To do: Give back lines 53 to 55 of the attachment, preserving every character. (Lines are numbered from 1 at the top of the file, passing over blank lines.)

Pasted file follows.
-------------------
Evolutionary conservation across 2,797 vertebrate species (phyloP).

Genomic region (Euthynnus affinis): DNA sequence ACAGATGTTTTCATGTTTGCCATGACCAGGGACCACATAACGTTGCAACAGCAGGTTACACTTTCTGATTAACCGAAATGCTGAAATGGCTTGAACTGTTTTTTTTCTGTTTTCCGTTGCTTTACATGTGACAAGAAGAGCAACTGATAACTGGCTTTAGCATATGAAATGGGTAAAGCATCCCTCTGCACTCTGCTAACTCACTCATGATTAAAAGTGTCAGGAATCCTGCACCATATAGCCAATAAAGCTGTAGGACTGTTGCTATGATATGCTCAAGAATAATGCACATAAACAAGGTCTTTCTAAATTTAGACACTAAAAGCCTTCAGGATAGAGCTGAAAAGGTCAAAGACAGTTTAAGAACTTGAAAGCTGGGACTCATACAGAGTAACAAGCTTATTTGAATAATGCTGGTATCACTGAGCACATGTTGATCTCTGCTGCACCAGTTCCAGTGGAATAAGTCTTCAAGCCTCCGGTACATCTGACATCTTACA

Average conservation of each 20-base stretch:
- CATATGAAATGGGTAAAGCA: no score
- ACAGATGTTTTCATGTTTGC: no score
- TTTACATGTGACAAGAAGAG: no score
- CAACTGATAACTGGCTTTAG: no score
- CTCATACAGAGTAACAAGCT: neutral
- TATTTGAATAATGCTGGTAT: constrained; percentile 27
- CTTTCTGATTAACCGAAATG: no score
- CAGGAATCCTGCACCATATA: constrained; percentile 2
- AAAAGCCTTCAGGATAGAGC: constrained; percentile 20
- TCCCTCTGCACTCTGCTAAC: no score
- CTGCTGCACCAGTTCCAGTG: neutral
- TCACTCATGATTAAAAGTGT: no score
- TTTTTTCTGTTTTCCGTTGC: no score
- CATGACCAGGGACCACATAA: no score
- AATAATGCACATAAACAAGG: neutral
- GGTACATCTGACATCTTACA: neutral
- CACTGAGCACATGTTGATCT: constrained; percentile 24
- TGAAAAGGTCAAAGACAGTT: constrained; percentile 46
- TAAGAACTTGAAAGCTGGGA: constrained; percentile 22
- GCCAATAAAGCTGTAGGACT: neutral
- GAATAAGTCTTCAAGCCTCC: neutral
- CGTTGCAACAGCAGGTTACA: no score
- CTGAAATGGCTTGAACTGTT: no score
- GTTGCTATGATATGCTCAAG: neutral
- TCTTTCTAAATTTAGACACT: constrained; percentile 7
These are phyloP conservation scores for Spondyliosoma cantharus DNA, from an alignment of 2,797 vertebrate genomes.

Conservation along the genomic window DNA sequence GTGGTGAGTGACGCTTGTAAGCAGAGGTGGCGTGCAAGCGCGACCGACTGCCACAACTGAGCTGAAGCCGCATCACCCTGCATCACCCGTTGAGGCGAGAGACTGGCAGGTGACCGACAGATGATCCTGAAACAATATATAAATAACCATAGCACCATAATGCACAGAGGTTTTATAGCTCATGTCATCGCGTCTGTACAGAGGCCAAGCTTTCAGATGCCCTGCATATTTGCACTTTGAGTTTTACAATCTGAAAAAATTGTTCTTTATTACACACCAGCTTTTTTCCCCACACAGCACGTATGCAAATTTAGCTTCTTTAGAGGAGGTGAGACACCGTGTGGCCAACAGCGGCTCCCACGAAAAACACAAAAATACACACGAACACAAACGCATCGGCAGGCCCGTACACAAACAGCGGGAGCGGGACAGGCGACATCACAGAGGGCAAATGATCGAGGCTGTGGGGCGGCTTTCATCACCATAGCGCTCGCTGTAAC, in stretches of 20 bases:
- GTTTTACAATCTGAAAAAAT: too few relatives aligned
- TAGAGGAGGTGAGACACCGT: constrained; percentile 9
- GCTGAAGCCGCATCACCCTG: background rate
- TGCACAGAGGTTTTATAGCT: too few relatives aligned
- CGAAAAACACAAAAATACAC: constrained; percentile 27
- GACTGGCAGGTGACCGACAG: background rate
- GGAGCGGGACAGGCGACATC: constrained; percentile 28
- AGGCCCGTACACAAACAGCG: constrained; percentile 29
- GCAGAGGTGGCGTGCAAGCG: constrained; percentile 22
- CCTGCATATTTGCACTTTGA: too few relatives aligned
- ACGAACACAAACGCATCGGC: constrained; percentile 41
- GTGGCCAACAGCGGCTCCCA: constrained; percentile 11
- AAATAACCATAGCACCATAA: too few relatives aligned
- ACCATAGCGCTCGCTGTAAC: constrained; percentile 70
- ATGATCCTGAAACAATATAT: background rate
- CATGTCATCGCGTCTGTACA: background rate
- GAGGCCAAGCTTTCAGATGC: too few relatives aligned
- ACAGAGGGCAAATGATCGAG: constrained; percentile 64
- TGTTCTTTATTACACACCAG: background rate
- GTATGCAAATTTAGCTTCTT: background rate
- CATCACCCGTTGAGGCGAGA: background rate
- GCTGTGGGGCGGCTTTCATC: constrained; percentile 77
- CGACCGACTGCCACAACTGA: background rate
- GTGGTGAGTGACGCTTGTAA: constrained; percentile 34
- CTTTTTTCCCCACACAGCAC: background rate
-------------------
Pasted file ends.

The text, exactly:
- CGACCGACTGCCACAACTGA: background rate
- GTGGTGAGTGACGCTTGTAA: constrained; percentile 34
- CTTTTTTCCCCACACAGCAC: background rate